Columbia University Diversity: An In-Depth Look

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Attending Columbia University is a dream for many students. The world-renowned Ivy League is located in Morningside Heights in Upper Manhattan, and students from across the globe flock to the university to take advantage of the stellar programs in many disciplines.

 

Columbia is home to students from many different backgrounds. What, specifically, does the university look like in terms of diversity? Read on to learn about ethnic, geographic, financial, gender, and other representation at Columbia. 

 

Overview of Columbia Diversity Statistics 

 

Ethnic Diversity

 

What does diversity look like at Columbia? The university offers the following information about the racial/ethnic makeup of the student body from fall 2020.

 

Race/Ethnicity

% of Undergraduate Student Body (Columbia College/Engineering/General Studies)

% of Total Student Body (undergraduate schools/Morningside Graduate & Professional Schools/Medical Center Graduate Schools)

Asian

16.5%

12.9%

Black/African American

6.7%

5.1%

Hispanic or Latino

14.0%

8.4%

American Indian or Alaska Native

0.4%

0.2%

Native Hawaiian or Other Pacific Islander

<0.1%

<0.1%

Two or More Races

5.7%

3.0%

Unknown

4.4%

5.2%

White

33.9%

30.7%

International

18.2%

34.4%

 

The university does not provide data about the ethnic makeup of the international component of the student body, but looking exclusively at the percentage of both the overall and undergraduate student populations, according to CollegeVine’s benchmarks, Columbia can be characterized as a diverse institution (30-50% white students).

 

Columbia provides the race and ethnicity breakdown of full-time faculty, too. The university reported the following percentages for fall 2019.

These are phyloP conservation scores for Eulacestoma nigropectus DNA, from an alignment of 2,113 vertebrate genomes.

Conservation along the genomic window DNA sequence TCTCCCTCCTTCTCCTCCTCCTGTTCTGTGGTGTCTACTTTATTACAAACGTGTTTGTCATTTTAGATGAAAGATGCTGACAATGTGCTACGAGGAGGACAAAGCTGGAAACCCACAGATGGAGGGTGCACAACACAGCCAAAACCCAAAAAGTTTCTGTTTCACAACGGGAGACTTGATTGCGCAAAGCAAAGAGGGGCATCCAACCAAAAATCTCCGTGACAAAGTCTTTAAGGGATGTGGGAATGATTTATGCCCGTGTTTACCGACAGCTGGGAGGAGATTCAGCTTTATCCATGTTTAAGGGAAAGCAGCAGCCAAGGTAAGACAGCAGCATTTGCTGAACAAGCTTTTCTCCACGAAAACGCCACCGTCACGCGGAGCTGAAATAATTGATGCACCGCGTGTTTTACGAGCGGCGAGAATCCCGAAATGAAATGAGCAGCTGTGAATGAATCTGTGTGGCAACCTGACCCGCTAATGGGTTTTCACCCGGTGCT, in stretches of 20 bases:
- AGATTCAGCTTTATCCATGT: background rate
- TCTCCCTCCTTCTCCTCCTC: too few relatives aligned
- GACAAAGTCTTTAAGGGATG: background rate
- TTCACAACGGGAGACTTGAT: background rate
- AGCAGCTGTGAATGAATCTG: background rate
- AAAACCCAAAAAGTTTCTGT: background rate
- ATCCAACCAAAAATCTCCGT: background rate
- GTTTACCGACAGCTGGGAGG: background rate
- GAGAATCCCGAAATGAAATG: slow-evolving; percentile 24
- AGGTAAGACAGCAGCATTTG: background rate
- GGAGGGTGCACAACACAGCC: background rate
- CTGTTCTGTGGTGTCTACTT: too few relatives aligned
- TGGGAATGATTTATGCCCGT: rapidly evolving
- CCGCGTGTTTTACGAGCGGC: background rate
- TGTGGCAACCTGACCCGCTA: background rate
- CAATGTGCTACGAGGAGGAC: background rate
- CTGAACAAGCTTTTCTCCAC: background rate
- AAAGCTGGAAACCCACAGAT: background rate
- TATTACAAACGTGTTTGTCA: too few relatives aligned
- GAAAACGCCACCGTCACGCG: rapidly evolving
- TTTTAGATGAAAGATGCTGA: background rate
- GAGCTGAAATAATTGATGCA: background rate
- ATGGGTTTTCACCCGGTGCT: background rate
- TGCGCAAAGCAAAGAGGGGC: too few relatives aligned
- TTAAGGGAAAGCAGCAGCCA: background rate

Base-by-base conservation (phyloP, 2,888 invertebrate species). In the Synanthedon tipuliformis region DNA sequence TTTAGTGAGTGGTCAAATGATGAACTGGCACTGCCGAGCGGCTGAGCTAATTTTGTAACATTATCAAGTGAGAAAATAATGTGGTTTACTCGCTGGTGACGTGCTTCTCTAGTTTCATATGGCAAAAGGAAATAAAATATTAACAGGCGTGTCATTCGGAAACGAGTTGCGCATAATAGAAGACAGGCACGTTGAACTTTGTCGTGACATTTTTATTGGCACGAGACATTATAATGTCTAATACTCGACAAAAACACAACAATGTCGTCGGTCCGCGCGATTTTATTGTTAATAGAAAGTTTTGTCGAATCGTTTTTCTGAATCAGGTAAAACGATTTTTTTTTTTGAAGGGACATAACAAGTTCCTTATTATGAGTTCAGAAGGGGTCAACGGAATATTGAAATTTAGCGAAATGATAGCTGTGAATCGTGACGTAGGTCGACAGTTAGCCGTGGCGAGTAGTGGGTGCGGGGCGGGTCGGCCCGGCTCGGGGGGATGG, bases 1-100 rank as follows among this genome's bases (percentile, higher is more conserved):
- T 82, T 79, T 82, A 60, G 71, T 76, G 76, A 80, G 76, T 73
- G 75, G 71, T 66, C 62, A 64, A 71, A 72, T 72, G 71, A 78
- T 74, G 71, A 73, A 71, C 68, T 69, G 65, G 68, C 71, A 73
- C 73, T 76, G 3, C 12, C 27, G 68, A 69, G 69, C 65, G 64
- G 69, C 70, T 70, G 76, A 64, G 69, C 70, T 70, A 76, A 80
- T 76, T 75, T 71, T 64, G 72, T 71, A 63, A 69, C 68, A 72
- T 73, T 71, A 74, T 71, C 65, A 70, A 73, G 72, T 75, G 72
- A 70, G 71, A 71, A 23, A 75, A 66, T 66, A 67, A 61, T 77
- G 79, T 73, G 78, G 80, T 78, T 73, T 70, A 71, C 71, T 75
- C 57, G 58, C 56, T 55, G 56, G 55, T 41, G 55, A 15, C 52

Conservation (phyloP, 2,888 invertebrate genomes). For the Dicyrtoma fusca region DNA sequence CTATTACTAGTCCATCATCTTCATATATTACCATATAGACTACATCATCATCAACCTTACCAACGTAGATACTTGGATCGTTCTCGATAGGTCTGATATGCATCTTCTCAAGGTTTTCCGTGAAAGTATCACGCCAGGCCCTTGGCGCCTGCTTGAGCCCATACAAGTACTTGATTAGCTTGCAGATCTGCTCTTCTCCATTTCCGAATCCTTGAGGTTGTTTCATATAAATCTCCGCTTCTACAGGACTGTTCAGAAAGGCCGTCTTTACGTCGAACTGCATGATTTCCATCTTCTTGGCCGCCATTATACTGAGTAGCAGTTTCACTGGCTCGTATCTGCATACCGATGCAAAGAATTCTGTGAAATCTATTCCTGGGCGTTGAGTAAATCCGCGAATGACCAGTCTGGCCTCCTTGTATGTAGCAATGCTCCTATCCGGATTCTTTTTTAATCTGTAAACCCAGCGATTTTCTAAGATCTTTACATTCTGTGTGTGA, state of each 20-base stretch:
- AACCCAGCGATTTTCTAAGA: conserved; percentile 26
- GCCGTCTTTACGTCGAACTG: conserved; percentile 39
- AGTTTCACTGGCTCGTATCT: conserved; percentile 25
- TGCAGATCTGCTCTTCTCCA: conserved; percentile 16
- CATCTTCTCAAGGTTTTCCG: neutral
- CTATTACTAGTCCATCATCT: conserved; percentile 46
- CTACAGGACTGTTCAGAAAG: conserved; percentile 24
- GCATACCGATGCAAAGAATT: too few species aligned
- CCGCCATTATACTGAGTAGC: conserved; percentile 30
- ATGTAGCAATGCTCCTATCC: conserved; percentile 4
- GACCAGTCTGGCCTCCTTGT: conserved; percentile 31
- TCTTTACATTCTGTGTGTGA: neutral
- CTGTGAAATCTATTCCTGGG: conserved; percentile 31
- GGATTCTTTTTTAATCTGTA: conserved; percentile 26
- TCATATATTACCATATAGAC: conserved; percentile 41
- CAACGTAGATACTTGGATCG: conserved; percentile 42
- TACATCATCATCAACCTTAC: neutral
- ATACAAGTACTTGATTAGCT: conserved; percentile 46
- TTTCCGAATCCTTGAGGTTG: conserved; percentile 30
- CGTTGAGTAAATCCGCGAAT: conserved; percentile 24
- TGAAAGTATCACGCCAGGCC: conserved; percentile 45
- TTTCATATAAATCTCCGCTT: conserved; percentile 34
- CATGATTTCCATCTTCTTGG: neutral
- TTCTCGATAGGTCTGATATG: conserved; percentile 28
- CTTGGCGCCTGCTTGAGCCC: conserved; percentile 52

Race

Percentage

International

5.1%

Unknown

2.8%

White

65.1%

Asian

17.2%

Hispanic/Latino

4.7%

Black/African American

4.2%

Native Hawaiian/Pacific Islander

N/A

American Indian/Alaska Native

N/A

Two or more

0.8%

 

Financial Diversity

 

In 2017, The New York Times published a study on economic diversity and student outcomes at colleges and universities. Below is the data about economic brackets and the percentage of students who came from each at Columbia.

 

Top 0.1%

2.9%

Top 1%

13%

Top 5%

36%

Top 10%

48%

Top 20%

62%

Bottom 20%

5.1%

 

Keep in mind that Columbia is need-blind, no-loan, and meets 100% demonstrated need. This means that their financial aid is extremely generous, and that students from lower-income backgrounds should pay very little to attend Columbia. But despite these policies, students at Columbia come from disproportionately rich backgrounds.

 

Geographic Diversity

 

All 50 states and 69 countries are represented in Columbia’s student body (Class of 2022). The top states represented are:

 

  • New York
  • California
  • New Jersey
  • Florida
  • Texas
  • Connecticut
  • Massachusetts
  • Illinois
  • Ohio
  • Virginia

 

Students come from the below regions.

 

Mid-Atlantic

35%

Midwest

13%

New England

8%

South

21%

West

24%

International

16%

 

Columbia meets 100% of admitted first-year students’ financial need for all four years, whether or not they are U.S. citizens. However, the university is need-aware when evaluating the applications of international students (undocumented students are characterized as international students for this purpose). International applicants should indicate that they intend to apply for financial aid.

 

Cultural Resources at Columbia

 

Columbia offers a number of cultural resources, initiatives, and opportunities for diverse students, such as:

 

 

Additionally, the university has student groups and organizations centered around specific communities, cultures, or languages, like:

 

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Plans to Improve Diversity at Columbia

 

In 2017, Diverse: Issues in Higher Education reported that Columbia planned to dedicate $100 million over the subsequent five years to “faculty recruitment, career development and creating a pipeline for potential professors, as well as doctoral and post-doctoral students from underrepresented groups.” Already, the school had allocated $85 million since 2005 for similar purposes. (A 2019 Columbia Spectator article questions the efficacy and methodology of the initiative.)